‘They were submerged by divine bliss and their union with the Lord emanated from quite their souls, transforming their gestures in those of Shri Krishna.’
‘In Gurus We Trust” was a story which started with a question. How can I understand India without approaching its mystic and its spirituality?
All the people that I met during my previous reports in India seemed to have a Guru. From the farmer in Orissa to the surgeon in Bangalore, all were at some point characterized as someone who dispels spiritual ignorance and were looking for spiritual illumination. I guess my French catholic background was disturbed by all this transcendental knowledge, but at the end the goal was to consider God as immanent and at the heart of everything.
Gurus serve as guides on the tortuous roads of the truth, and allow us to reveal more quickly the divine nature of every being. Gurus are the links between God and the people but obviously in India you prostrate to the one who introduces you to god. The importance of finding a guru who can impart transcendental knowledge is emphasized in Hinduism.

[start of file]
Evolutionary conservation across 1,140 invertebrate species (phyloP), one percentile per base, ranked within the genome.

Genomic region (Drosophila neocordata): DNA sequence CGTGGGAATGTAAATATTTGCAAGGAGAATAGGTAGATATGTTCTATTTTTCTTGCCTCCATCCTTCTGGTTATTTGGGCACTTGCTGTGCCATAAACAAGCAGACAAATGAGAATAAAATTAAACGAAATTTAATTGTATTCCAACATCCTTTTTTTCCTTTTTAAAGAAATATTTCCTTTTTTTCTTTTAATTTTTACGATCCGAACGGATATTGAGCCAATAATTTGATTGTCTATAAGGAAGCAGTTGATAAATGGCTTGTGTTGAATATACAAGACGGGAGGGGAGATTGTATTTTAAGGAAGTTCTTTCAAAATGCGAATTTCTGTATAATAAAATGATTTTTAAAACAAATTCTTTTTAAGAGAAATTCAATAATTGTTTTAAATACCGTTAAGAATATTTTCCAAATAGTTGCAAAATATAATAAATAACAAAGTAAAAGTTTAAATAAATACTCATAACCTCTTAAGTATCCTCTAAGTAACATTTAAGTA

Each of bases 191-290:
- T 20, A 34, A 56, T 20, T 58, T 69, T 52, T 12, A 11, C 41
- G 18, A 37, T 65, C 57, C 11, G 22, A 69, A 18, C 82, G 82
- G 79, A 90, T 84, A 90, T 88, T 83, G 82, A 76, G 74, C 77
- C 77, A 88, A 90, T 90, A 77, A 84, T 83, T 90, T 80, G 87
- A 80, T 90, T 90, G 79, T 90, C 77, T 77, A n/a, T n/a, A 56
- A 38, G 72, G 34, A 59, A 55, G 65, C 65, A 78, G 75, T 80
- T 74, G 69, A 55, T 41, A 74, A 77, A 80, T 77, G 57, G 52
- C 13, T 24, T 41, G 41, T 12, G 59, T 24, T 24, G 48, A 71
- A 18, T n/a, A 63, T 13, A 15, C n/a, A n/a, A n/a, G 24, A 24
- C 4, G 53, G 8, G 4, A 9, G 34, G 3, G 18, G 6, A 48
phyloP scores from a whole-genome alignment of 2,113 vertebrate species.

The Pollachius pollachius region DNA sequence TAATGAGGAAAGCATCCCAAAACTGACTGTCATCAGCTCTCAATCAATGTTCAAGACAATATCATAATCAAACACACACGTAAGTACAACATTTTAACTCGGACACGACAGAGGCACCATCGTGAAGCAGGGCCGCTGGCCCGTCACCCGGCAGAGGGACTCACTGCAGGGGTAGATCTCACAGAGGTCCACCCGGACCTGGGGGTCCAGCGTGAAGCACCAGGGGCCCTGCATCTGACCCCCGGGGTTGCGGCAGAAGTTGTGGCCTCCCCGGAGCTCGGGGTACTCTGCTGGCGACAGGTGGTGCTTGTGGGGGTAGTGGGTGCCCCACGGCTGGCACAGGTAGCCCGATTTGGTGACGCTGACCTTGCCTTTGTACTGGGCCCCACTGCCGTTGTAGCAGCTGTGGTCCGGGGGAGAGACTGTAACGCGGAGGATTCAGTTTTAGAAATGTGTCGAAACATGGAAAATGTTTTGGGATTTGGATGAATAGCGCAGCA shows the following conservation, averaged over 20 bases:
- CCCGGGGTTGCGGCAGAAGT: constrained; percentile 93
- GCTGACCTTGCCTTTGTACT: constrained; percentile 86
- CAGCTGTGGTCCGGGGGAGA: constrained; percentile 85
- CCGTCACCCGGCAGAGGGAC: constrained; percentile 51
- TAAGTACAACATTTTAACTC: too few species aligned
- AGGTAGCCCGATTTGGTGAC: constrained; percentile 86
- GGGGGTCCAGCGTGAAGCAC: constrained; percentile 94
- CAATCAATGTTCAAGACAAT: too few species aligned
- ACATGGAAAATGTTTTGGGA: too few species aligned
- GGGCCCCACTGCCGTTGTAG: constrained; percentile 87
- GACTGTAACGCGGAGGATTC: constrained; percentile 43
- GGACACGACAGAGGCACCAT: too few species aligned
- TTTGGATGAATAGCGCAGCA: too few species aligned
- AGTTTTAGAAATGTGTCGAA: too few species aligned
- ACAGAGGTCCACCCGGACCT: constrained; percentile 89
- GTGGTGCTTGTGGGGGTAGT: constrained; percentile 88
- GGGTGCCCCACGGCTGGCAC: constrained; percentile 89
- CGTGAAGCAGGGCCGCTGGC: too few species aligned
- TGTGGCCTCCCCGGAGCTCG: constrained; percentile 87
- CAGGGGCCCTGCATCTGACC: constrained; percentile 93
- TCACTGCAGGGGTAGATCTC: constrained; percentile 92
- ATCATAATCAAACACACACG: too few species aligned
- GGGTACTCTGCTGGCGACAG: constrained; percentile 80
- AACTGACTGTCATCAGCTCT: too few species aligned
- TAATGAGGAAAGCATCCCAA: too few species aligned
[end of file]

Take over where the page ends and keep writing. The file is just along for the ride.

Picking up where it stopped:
“The love is not a feeling, the love is in you”
said Guru Sri Sri Ravi Shankar, a powerful guru for the top class of the Indian society.
Gurus can be a master to three fellows or to several million. During the Amritanandamayi’s 40th birthday, a female guru, 400 000 Indians were in the main stadium of Trivandrum to celebrate this event.
This photographic adventure was a fascinating experience. I learned that it is the follower who makes the Gurus, and not the opposite.